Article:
Democratic Alliance parliamentary leader Lindiwe Mazibuko responded to the party’s leadership polemics on Monday by saying she had become a role model for young girls of all races.
“The demographic of young people I get stopped by in the street most are teenage and pre-teen girls of all races who ask me which subjects they should take in high school to become an MP, and who say they think it is so exciting that I’m a member of Parliament and that my hair looks great,” she told the Cape Town Press Club.
Mazibuko said she did not play the race card in the acrimonious campaign for the parliamentary leadership, but believed it was useful that she was adding to diversity at the top in the DA.
“Young people in particular are interested in the future of this party and identify with and admire members of its leadership in a way that they would not ordinarily have five or 10 years ago.”
She said black voters were increasingly finding “ideological resonance” with the DA and she believed that within the next two elections the party would see a dramatic change in its support base.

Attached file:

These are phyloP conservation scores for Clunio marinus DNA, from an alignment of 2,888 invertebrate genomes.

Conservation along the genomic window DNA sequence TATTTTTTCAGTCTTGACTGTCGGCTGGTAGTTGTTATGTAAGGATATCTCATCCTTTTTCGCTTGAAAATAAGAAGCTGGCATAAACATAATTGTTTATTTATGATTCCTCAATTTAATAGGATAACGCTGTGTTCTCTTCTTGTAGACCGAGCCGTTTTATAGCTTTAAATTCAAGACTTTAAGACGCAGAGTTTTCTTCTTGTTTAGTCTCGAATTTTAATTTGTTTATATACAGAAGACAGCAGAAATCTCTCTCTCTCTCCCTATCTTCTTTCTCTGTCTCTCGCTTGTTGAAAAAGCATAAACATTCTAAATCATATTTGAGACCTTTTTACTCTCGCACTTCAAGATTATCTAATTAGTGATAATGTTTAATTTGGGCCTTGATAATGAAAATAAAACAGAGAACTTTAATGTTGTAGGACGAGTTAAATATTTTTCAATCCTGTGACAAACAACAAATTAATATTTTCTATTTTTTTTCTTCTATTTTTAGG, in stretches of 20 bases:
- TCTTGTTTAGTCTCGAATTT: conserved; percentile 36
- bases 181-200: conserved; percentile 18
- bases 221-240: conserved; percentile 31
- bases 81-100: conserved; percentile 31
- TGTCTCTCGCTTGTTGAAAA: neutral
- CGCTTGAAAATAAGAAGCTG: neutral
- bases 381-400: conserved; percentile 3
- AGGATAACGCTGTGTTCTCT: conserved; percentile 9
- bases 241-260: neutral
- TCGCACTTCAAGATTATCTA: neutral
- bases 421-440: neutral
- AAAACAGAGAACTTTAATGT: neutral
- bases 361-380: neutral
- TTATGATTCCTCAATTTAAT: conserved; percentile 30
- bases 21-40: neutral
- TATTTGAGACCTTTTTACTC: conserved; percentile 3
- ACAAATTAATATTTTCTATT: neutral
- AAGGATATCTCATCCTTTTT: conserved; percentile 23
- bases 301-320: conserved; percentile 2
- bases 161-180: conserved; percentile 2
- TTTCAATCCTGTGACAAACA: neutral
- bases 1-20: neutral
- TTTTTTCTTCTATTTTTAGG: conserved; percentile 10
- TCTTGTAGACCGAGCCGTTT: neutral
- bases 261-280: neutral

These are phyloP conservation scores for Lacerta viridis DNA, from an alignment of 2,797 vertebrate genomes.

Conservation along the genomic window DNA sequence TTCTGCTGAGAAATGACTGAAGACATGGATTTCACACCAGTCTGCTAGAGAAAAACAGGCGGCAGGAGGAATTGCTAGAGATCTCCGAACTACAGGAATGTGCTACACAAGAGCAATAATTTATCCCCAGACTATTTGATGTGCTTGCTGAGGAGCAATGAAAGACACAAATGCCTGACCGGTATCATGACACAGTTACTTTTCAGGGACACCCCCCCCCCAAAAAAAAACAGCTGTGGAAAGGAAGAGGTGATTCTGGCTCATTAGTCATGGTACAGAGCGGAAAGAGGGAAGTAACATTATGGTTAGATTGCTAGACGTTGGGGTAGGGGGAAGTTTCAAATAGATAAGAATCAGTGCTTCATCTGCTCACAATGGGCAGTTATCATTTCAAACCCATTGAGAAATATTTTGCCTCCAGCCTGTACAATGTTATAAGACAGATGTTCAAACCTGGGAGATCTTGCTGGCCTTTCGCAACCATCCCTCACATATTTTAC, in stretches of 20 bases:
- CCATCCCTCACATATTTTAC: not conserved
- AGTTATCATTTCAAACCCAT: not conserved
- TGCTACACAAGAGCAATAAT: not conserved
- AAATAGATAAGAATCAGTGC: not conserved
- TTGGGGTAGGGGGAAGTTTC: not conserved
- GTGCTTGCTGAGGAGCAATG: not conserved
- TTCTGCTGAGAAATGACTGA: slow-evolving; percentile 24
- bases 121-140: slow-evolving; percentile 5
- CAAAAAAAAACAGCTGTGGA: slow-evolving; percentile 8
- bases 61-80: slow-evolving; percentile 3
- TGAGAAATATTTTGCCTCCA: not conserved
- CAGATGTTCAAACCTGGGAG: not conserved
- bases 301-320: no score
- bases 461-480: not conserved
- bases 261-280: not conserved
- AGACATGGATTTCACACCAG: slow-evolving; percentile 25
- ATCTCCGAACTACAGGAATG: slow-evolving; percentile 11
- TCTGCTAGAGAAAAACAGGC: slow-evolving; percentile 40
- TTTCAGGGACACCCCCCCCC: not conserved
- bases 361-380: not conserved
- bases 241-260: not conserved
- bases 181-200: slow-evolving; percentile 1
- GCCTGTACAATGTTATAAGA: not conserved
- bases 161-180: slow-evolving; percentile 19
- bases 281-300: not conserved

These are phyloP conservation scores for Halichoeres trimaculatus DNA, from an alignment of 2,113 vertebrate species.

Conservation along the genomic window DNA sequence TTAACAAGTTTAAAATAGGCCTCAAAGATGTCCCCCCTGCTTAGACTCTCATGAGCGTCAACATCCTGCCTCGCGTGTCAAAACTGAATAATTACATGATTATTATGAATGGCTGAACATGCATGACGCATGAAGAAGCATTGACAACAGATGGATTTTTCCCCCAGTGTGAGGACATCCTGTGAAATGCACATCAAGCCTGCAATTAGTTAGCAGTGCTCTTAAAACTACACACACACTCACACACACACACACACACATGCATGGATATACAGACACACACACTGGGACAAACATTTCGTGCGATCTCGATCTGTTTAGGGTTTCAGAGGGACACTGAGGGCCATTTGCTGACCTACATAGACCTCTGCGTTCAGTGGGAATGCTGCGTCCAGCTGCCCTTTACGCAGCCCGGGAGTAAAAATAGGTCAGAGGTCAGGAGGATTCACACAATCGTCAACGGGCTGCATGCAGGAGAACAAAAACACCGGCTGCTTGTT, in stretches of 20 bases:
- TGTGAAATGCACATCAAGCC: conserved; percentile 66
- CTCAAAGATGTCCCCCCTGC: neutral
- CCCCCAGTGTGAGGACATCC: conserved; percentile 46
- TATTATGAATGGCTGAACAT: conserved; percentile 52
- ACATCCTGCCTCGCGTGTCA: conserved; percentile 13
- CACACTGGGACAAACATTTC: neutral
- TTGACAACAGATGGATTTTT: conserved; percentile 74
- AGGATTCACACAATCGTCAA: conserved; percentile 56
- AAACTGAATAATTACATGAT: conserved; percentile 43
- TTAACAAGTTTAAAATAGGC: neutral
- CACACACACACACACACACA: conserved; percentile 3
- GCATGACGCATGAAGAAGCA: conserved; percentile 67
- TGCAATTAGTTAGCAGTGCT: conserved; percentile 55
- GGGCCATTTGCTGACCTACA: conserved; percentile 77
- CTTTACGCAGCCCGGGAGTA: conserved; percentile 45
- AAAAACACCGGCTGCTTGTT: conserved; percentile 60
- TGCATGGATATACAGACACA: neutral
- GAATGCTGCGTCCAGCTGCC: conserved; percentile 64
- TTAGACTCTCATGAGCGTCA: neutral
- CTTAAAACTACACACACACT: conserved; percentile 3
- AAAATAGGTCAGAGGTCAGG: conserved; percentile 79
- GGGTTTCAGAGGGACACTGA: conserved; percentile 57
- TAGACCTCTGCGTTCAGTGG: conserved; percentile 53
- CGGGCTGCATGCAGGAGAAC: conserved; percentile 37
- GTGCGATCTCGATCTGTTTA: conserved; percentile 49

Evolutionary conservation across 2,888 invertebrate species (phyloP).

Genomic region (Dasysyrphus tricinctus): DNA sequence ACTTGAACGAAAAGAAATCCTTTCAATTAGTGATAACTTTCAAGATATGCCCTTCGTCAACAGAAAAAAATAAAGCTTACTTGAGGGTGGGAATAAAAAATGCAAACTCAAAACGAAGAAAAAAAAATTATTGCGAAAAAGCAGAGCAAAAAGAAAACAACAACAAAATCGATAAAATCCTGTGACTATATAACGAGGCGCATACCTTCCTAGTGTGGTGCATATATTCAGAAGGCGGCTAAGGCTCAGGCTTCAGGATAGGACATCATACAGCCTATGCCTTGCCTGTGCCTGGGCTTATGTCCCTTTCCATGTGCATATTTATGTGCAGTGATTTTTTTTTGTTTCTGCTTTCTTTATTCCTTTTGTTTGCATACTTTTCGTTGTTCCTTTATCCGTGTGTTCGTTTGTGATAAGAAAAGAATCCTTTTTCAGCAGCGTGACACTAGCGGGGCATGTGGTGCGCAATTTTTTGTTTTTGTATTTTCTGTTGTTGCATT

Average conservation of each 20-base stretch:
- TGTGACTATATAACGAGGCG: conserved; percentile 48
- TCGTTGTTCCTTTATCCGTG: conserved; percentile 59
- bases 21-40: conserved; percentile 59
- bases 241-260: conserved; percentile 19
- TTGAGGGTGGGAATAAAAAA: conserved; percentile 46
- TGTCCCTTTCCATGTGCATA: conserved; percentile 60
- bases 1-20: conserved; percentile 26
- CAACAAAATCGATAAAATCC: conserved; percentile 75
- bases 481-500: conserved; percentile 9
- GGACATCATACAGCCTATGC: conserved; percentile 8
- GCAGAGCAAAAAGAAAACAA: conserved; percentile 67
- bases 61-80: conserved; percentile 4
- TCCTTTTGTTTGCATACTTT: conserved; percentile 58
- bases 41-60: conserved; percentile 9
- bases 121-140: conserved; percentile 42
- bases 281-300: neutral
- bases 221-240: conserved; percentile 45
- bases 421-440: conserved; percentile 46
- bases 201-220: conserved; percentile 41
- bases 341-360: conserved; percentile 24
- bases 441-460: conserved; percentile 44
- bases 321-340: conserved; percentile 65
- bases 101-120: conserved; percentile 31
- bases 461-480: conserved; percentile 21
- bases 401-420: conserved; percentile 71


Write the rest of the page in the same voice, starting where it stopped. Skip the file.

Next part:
“Adding to our diversity is a challenge. The way we engage with race in the DA is a something we have to grapple with all the time.
“I am quite confident that it is a challenge with which we are dealing with with an enormous amount of speed.”
Mazibuko declined to comment directly on the race row surrounding her election that saw MP Masizole Mnqasela warn that it was mere window-dressing that would not fool black voters.
Party leader Helen Zille termed his remarks reminiscent of Verwoerd and he now faces discplinary charges of bringing the party into disrepute.
The DA captured 16.7% of the vote in national elections in 2009. In local government elections in 2011, it won 24% of votes countrywide.
Some analysts said the party had cracked the so-called “white ceiling”, but others pointed out that it had increased its vote share mainly by taking support from smaller parties rather than the ANC.
Mazibuko easily defeated Athol Trollip in the parliamentary leadership election in October to become the first black person to hold the post.
She said on Monday that Parliament had become a “dysfunctional institution” because its role had been reduced to rubberstamping legislation written at the ruling party’s headquarters.
She also warned that the national health insurance would prove an ineffectual way of throwing money at South Africa’s public health system.
Mazibuko said the government already had a similar situation in the education system as it had failed to deliver better schooling despite getting the biggest share of the national budget. — Sapa